Whoa, Nellie! In the last 24 hours, there have been 107,042 new blogs created. That’s more than 100,000 new blogs. The source, BlogPulse, has also identified 168,166,502 total blogs.

That’s a lot of information floating around out there in cyberspace, and that’s a lot of noise for agriculture to compete with.
But, if you build it, they will come. According to eMarketer, the number of blog readers in the U.S. will reach 122.6 million in 2011.

Here at Farm and Dairy’s The Social Silo, we’re still babies in this blogging world, so we’re no experts. But we’ve been following several great farm-related blogs and decided to gain some insight from three Ohio farm bloggers. Why did they start blogging in the first place, and what keeps them blogging?



Meet Jennifer Kiko, who writes Farmgirl Follies; Brenda Hastings, blogging as The Dairy Mom; and Holly Michael, of Bringing Home the Bacon fame. (Full disclosure: Jennifer (Baker) Kiko was an intern at Farm and Dairy back in the day, and we’d like to think we taught her everything she needed to know about writing!)

Jennifer is our veteran, since she’s been keeping an online journal of sorts for 11 years. She started when she was pregnant with her first child, and for the first few years, she maintained the blog to keep family and friends abreast of cute kid happenings, and, in her words, “parenthood wonders and woes.”

When she and her husband moved “home” to their farm in Carroll County, Ohio, she slowly shifted gears with the blog, and today, Farmgirl Follies became “more about my daily life, cooking, observations, family business… weird, wacky and wonderful things that happen in our lives,” she tells us.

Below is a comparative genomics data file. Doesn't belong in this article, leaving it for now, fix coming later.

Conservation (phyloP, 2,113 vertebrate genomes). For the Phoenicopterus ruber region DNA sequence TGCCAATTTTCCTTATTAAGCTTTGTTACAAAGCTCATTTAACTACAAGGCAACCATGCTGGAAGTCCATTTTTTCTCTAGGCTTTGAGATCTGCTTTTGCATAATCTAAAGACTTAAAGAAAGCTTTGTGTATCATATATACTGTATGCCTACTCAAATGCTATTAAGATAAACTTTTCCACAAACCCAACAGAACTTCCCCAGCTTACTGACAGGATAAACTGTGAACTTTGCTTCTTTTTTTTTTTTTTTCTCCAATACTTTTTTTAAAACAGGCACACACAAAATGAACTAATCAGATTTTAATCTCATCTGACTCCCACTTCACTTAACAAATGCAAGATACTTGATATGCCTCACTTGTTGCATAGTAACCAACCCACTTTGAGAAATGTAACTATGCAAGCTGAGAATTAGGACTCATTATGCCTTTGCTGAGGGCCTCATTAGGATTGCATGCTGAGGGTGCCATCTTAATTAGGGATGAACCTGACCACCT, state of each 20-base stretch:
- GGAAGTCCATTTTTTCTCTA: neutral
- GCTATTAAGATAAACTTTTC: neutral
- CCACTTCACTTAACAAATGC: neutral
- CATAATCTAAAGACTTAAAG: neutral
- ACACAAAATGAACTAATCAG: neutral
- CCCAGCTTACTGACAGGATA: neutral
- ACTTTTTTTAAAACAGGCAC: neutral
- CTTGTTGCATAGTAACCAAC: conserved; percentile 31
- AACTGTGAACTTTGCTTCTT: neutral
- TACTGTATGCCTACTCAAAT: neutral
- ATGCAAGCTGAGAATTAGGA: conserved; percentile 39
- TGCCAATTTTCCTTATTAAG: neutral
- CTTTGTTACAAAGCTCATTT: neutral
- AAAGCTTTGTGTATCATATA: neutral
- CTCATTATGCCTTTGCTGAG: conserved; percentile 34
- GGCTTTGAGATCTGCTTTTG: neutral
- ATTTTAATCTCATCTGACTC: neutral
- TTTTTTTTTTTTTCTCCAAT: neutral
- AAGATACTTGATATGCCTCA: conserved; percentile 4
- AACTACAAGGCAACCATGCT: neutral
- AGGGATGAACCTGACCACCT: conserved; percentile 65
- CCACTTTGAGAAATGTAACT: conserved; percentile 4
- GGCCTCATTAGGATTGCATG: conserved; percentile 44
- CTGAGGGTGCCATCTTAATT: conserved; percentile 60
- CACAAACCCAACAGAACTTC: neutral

Holly, who started blogging in March 2008, is a public relations diva by day, and southwestern Ohio farm wife by night — so, of course, a blog seemed to be a great way to blend both of her passions.

“I knew there was interest in my story based on the number of times I had the ‘so… you live on a farm?!’ conversation with professional colleagues,” she tells us.

“If you compare me to tractor-driving, hip boot-wearing farm wives, I’ll never measure up. But compared to the 98 percent of people who have no connection to agriculture, I’m practically a Hee-Haw cast member,” Holly said.

And Brenda Hastings, who farms in northeast Ohio’s Geauga County, is the newest blogger of the three, starting hers in March 2010. A third generation dairy farmer, she loves giving farm tours and talking to people about the dairy, but thought an online presence would be a great way to reach consumers who may not be able to visit a farm.

“Most people are curious about farm life and want to know what we’re doing on our farm,” she told me. “People seem to be interested in how we treat our cows and why we do what we do.”

It’s that window on a world that we may not know about, that captivates Jennifer. “I think blogs make the world a smaller place, and they teach us so many things — things we probably wouldn’t know otherwise.”

Brenda, who writes her blog specifically for a nonfarm audience, admits she worried at first about getting negative comments from people who don’t agree with animal agriculture, “but I’ve found those can be the best opportunities to start a dialogue and provide factual information.”

And some of those conversations that question a certain agricultural practices have triggered ideas for future blog posts, she adds. If one person has that question, certainly others do, too. A recent post, for example, explains why and how they dehorn calves, complete with pictures.